Anachan's Corner

One woman's journey through marriage, motherhood, and the classroom…

Shakespearean Easter Egg Adventures

Written By: Anachan - Jun• 23•14

My precocious eleven-year-old daughter decided the other day that she needs to read Shakespeare.

It started as an effort to persuade me she needed to be in a school, rather than being homeschooled.

“Honey,” I told her.  “The school where you used to go has lost a lot of teachers, and there are now only three other people in your class.  Many of the classes are now on-line.  They don’t really have anything to offer you.”

“Why don’t you take me up to the town where you teach?”  she asked.

Remembering that she had been bullied out of the previous school, and concerned that the middle school in the neighboring town wouldn’t have tolerant kids, I hesitated.  “Many of the kids in that school are not as far along as you are in math and such.”  After all, she had succeeded in working a geometry problem without blinking which my remedial juniors last year had stared at uncomprehendingly.  “I’m not sure it would be the best place for you, either.  Why don’t you wait until you’re ready for high school, and then I can bring you to the school where I work?”

Her hazel eyes looked up at me with new excitement.  “Maybe I could start high school this year!”

“Have you thought about how old you would be when you graduated, if you did that?”

She considered this a moment, then looked up with eager eyes. “Fifteen!  That doesn’t matter! I heard of a kid who was a doctor by the time he was nine!  He was reading Shakespeare by age five!”

“You’re not reading Shakespeare.”

“That’s because I don’t have a copy!” she exclaimed, waving her arms in a gesture of distress.

I smirked.  “Just a moment.”  When I returned from the family room, I was carrying a large volume containing the complete works of William Shakespeare.  Her eyes grew wide.  “Be careful.  The print is kind of small.”

She opened it up and read the inside covers aloud.  Turning to the table of contents, she noted the names of the pieces, many of which she had heard about already when her sister’s college drama club had put on “The Complete Works of William Shakespeare, Abridged.”

I noted she did a pretty good job of pronouncing the difficult words on the dust jacket.  “Do you want to try reading some?  We could do it together.”

Figuring she might understand “Hamlet” a bit better than some of the other plays, as “Complete Works” spent almost an entire half hour on it, I opened the volume to the beginning of that piece.  “It’s a play!” she exclaimed excitedly. “I didn’t know these were plays!”  In short order, we had decided who would read what parts in Act I, Scene i and plunged in.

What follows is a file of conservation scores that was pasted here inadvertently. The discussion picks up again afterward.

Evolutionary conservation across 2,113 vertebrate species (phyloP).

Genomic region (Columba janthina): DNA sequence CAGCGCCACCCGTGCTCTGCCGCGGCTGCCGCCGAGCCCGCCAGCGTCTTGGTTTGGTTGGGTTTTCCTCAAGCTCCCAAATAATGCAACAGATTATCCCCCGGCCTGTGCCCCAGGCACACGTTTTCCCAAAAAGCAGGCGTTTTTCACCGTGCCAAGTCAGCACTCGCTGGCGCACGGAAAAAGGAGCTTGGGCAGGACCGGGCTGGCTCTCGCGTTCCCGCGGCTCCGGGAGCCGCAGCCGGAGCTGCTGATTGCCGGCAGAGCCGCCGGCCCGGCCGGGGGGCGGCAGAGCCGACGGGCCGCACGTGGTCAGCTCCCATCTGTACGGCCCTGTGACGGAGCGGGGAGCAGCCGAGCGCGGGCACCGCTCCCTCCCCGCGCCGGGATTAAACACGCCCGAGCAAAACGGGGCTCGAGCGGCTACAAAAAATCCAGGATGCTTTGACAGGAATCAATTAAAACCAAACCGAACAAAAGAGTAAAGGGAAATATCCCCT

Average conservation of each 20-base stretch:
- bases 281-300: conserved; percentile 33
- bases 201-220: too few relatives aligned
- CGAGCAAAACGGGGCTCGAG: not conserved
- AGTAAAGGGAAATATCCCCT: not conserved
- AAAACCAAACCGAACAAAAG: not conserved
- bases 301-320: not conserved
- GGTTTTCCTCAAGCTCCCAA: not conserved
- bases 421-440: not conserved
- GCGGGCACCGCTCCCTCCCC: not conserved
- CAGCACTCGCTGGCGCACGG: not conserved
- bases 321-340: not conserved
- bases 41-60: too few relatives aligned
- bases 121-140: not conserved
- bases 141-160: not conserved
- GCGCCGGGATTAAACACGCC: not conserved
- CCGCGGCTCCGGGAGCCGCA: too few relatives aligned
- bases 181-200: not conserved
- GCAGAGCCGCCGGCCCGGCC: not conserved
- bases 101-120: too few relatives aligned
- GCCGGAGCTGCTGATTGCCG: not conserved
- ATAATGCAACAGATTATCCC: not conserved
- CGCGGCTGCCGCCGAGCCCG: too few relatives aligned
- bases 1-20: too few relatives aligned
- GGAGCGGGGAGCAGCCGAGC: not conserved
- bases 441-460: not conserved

Three days later, we are still reading bits and pieces of “Hamlet”.  Although there are many words she does not understand, and there are times I stop and summarize what is going on, as I would do in my high school English classes, she can generally figure out how to read the words and tries to put emphasis into her reading.  We’ve discussed the rhythm of the blank verse used in most Shakespearean plays and pointed out poetic descriptions as we’ve encountered them.

And we’ve found an “Easter egg”.

In Act I, Scene ii, Hamlet, while bemoaning his mother’s swift marriage to his uncle, exclaims,

“Oh, that this too too solid flesh would melt

Thaw and resolve itself into a dew!

Or that the Everlasting had not fix’d

His canon ‘gainst self-slaughter!” 

Something pinged in my memory, and it took me a few hours to pinpoint exactly what it was.  Around lunchtime, I suddenly looked at my eldest daughter and said, “That’s it!  Horatio Hornblower!”  <confused look from my eldest daughter>

In the first A&E Horatio Hornblower movie, entitled “The Duel”, Hornblower is stationed on a ship with a bully who makes all the midshipmen’s lives miserable.  At one point, he is seized with a severe depression and finds himself, like Hamlet, contemplating death.  One of the other midshipmen, empathetic, states, “Damned unsporting of the Everlasting to fix his canon ‘gainst self-slaughter, if you ask me.”

I giggled with glee.  “I always thought that was a fabulous line, and now I know I was right!  He was referring back to this line in ‘Hamlet!'”

“When you’ve read and understood Shakespeare,” I told my eleven-year-old, “you begin to find places all over our language or in other books or TV shows where there are references to his works.”

(It’s true!  If you’re interested in seeing just a few ways in which Shakespeare has influenced our language, you could start with this song by the CBBC’s “Horrible Histories”.)

I’m looking forward to continuing this Shakespeare project with my daughter, and I can’t wait to find more Shakespearean Easter eggs!

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